There may be times where a covert recording assists an employer to determine workplace conduct issues. The approach by the Fair Work Commission in Zhang and Chandler was different in that the recording was admitted into evidence in Chandler but not Zhang.
What should an employer do? Should a covertly made recording be considered, as part of the available evidence, by an employer in workplace investigations or disciplinary matters?
This is generally a discretionary decision for the employer, but one which needs a clear decision based upon well documented reasoning to ensure it is defensible. The best approach is to use the same test that courts and tribunals use in deciding to admit (or not) such evidence - this will place the employer in good stead should the matter end up in formal litigation.
Firstly, it needs to be determined whether the making of the recording was actually unlawful in the particular state/territory (jurisdiction). While this is not in itself determinative (because, as mentioned above, even the lawful making of a covert recording can itself amount to misconduct sufficient to justify dismissal or some lesser form of discipline), it is one factor that needs to be weighed.
The second consideration is whether the desirability of using the recording as evidence outweighs the undesirability of doing so and appearing to endorse how the evidence was obtained. Even in cases where a covert recording was not made unlawfully, employers should nevertheless take into account the ‘extreme impropriety’ of that kind of workplace conduct.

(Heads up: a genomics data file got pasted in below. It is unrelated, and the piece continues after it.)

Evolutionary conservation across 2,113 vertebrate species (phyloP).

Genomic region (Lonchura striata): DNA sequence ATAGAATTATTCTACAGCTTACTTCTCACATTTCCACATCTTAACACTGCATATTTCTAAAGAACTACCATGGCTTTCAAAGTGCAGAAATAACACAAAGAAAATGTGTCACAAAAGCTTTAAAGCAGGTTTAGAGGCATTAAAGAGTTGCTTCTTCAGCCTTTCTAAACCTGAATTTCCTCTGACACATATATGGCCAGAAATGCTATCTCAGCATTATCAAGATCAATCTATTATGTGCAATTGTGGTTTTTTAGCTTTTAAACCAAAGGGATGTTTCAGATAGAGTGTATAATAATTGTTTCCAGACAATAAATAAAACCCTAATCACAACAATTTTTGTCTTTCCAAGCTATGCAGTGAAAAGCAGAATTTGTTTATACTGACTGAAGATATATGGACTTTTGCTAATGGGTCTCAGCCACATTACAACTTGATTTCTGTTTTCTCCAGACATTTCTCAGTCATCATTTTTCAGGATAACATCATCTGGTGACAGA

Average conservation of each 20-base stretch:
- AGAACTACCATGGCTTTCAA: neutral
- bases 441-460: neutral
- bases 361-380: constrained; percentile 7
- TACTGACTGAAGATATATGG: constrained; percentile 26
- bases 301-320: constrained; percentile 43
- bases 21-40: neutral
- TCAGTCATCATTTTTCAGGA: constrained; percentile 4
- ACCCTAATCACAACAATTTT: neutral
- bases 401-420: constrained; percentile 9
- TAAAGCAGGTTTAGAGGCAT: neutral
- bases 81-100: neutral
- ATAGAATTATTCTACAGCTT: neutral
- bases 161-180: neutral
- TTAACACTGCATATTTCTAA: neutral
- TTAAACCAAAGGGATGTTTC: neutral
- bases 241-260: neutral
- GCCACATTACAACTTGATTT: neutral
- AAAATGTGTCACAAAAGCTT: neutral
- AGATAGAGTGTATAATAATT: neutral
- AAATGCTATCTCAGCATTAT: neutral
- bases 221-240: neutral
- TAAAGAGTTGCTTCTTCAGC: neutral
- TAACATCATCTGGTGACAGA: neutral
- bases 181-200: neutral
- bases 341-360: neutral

Faced with this same dilemma when considering the admissibility of such evidence in formal proceedings, courts and tribunals weigh a number of factors including:
There are a number of employment related cases which directly address the admissibility of unlawfully obtained recordings. A good example of this weighing of different considerations was in Ogbonna v CTI Logistics Ltd (No.2)8, an unlawful discrimination case, where Mr Ogbonna sought unsuccessfully to have admitted into evidence an unlawfully recorded conversation with his employer. The court considered the following:
The court said, “the desirability of admitting it [the recording] did not outweigh the undesirability of admitting it having regard to the way in which it was obtained, that is deliberately, and the fact that the evidence was not of probative value, and in any event evidence of the meeting was obtainable, without difficulty, without admitting into evidence, evidence obtained in contravention of section 5(1) of the Surveillance Devices Act 1998 (WA).”
For further advice and practical assistance in managing employee misconduct, workplace investigations and covert recordings of workplace conversations, please contact our Workplace and Employment team.
1 The Queensland Law Reform Commission is currently reviewing workplace surveillance laws, with an expected report date of mid-2021.
2 Thomas v Newland Food Company Pty Ltd  FWC 8220 at .
3 Thomas v Newland Food Company Pty Ltd  FWC 8220 at .
4 Yan Jie (Richard) Zhang v Royal Automobile Association of South Australia Incorporated T/A RAA  FWC 8090 at .
5  FWC 8090.
6  FWC 3706.
7 See eg, section 138 Evidence Act 1995 (Cth).
8  FCCA 2318.